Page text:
Book 7: Velocity

Dean Koontz is about the only horror author that I read. Although his books are utterly terrifying, they are not cynical or devoid of human goodness and beauty. In Velocity, Koontz’s protagonist is put in the harrowing position of having to make choices about who lives and who dies. Throughout this trial, he is simultaneously caring for and trying to protect his financee, who has been in a coma for several years.

The last line is a perfect example of Koontz’s ultimate idealism and hope: “What will happen will happen. There is time for miracles until there is no more time, but time has no end.”

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Book 6: One for the Money

I read One for the Money because I know a lot of people really love Janet Evanovich, and I’m so far behind in my reading goal that I needed some quick reads. To be honest, I wasn’t that enthralled. I found the main character annoying, a lot of really icky characters and situations, and the whole scenario (ex-lingerie-shop-girl turns tough-as-nails bounty hunter) completely implausible. It’s not that reading Dickens and Austen has turned me into a complete book snob — I do love some twaddle. I just greatly prefer my nice coffeehouse mysteries.

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Book 5: The Invisible Man

I read The Invisible Man aloud to my 14-year-old, and we both loved it. The story is chilling, especially as we experience the rages of the invisible man — things flying through the air, grass parting as he chases down his quarry. What causes these rages? The invisibility that he thinks will give him such an advantage proves to be impossible to handle, and this drives him mad. But it seems he may have been close to madness before. He was an albino man, and may have already been somewhat cut off from society. Perhaps his appearance is what made him seek out invisibility in the first place.

This was a thrilling book that also offered lots to talk about with my teenager about invisibility in our society, and what drives people to commit the acts they do.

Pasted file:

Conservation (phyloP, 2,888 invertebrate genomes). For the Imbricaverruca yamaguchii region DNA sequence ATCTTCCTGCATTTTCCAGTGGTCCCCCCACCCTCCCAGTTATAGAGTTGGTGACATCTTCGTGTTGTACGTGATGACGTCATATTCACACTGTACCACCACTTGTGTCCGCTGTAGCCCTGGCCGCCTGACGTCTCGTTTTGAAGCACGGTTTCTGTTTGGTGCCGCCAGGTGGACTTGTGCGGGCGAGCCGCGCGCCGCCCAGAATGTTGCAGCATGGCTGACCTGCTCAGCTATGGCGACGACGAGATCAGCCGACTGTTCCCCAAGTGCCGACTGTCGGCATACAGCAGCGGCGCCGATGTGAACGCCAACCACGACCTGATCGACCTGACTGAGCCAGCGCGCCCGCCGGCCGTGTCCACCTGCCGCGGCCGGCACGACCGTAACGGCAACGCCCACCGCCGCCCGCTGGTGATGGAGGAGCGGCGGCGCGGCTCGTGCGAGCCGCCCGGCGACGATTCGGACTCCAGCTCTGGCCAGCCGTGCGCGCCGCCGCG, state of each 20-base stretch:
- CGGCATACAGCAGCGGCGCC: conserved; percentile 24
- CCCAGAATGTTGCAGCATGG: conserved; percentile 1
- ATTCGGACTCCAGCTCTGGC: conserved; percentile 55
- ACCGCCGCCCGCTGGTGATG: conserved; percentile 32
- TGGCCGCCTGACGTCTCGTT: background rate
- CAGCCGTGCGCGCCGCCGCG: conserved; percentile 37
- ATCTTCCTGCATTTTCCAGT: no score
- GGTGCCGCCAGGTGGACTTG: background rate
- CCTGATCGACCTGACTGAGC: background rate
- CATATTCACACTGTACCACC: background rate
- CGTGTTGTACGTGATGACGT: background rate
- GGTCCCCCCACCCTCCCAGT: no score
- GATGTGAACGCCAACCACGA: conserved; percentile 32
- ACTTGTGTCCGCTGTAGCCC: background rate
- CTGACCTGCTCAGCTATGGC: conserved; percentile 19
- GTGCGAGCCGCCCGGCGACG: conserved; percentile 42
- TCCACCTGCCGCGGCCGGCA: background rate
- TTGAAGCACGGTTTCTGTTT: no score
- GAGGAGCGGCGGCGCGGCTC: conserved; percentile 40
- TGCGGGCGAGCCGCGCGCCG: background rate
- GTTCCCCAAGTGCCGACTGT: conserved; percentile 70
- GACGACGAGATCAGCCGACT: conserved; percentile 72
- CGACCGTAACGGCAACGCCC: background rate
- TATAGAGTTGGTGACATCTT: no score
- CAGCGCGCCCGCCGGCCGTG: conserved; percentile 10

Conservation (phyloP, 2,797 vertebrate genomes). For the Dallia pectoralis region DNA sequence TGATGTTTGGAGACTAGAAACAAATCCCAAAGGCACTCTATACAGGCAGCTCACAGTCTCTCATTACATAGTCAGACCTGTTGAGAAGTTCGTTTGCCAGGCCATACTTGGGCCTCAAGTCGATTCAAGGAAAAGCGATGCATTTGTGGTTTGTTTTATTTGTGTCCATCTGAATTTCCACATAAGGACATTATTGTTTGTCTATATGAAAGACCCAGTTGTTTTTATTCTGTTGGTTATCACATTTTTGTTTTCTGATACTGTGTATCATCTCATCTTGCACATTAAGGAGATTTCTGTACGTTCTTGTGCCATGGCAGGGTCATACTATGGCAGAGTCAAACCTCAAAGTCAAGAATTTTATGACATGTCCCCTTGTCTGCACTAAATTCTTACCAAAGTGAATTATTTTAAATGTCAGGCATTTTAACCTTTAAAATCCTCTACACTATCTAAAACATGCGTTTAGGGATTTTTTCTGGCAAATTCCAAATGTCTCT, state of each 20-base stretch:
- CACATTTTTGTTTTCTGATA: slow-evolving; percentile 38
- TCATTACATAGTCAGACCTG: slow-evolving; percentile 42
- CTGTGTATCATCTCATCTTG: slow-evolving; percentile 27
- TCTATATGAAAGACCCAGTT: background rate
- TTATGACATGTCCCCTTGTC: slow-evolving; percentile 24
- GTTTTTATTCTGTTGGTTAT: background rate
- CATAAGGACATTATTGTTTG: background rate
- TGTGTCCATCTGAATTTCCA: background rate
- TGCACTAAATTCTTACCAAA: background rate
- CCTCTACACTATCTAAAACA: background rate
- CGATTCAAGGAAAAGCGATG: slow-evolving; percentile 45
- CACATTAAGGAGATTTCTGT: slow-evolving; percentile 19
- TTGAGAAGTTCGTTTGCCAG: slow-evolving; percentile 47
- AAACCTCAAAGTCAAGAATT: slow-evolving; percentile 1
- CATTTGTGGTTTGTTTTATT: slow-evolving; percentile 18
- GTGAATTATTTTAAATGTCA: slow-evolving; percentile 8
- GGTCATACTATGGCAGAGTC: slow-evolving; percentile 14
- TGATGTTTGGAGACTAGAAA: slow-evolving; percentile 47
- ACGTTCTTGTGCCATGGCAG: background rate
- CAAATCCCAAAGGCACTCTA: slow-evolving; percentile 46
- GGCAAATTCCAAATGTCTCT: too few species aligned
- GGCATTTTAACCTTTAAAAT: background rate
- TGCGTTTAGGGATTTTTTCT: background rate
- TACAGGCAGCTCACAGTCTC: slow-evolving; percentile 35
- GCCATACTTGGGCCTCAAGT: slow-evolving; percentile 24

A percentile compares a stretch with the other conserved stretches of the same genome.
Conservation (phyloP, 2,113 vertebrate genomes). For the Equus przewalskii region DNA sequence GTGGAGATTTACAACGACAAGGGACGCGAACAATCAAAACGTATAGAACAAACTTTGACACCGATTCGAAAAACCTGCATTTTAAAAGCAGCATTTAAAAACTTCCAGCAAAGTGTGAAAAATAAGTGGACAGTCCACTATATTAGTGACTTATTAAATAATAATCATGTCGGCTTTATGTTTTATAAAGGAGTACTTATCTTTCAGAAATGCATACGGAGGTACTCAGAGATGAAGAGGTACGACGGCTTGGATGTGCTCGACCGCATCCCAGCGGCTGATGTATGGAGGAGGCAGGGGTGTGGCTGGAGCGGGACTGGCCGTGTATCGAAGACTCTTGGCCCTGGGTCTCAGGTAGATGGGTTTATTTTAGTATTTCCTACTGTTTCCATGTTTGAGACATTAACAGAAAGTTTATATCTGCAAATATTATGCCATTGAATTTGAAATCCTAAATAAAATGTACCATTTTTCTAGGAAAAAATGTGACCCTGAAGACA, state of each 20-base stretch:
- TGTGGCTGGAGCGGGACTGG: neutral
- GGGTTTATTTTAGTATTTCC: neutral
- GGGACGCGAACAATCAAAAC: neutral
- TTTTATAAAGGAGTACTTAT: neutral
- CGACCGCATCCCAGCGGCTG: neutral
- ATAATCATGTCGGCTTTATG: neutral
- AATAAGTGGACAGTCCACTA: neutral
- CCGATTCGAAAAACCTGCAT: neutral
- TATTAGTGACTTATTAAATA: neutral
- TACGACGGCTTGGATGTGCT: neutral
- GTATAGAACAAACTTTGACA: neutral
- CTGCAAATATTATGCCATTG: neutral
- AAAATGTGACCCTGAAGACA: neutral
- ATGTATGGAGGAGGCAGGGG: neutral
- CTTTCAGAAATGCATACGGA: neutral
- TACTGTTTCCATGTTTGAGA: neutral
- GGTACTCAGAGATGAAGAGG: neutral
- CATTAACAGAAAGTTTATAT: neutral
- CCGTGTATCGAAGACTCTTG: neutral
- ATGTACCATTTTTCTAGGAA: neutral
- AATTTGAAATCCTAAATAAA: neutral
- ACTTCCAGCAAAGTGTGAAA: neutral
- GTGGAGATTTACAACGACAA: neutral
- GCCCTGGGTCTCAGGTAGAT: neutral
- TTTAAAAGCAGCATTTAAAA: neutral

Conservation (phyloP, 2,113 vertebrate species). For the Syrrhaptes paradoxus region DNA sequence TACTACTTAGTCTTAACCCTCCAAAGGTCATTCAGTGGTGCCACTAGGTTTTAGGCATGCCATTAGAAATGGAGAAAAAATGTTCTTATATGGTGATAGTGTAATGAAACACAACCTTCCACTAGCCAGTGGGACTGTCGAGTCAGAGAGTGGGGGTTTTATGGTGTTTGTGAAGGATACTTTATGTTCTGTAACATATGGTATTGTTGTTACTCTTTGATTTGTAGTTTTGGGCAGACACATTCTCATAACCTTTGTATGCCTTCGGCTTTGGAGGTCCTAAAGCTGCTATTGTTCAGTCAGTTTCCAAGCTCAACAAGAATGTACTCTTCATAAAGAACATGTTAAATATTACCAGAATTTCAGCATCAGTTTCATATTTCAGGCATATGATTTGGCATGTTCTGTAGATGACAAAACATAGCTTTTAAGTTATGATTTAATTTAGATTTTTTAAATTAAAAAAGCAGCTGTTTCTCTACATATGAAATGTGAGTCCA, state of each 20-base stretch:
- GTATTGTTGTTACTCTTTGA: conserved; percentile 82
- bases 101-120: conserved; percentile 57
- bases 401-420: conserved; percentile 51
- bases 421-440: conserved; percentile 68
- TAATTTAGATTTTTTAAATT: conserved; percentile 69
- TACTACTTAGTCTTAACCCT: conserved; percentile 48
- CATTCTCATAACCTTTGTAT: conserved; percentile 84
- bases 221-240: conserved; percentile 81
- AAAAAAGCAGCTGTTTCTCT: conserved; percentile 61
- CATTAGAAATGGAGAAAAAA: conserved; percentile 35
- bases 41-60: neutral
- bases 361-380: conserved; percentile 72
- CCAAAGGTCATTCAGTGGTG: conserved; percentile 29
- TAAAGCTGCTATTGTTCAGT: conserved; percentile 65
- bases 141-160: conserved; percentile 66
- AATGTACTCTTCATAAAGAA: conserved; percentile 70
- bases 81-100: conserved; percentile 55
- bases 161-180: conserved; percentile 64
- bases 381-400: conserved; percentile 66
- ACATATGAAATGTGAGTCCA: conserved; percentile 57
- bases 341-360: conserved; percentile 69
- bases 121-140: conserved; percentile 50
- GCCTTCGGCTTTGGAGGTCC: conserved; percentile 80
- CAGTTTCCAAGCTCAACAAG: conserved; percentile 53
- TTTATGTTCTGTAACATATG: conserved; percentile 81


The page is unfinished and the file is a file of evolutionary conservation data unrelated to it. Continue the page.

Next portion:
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Book 4: Parents, Teens, and Boundaries

I haven’t found very many books on parenting teens, but Parents, Teens, and Boundaries by Jane Bluestein may be the only one I’ll ever need. This book really meshes well with the attachment parenting/gentle parenting I embraced when my kids were young. I’ve been a little bit lost trying to figure out how that philosophy should play out with older kids, but this book, while not calling it by those names, describes what I see as being respectful, gentle parenting. It talks about letting go of your kids, not letting their problems become your problems, being a guide and mentor while allowing our kids to make mistakes. Above all, it’s about building up your relationship with your kids without tearing them down. Very easy to read with short chapters and questions at the end of each to help you think about ways you can put the excellent advice into practice at home.

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Bleak House read-along

I am unofficially joining this read-along at Unputdownables. I’m reading Dickens this year, and this is definitely on my list. I don’t want to sign up officially, because I’m not sure how great I’ll be at blogging weekly. But I would like to read what other people have to say, and I like having weekly goals.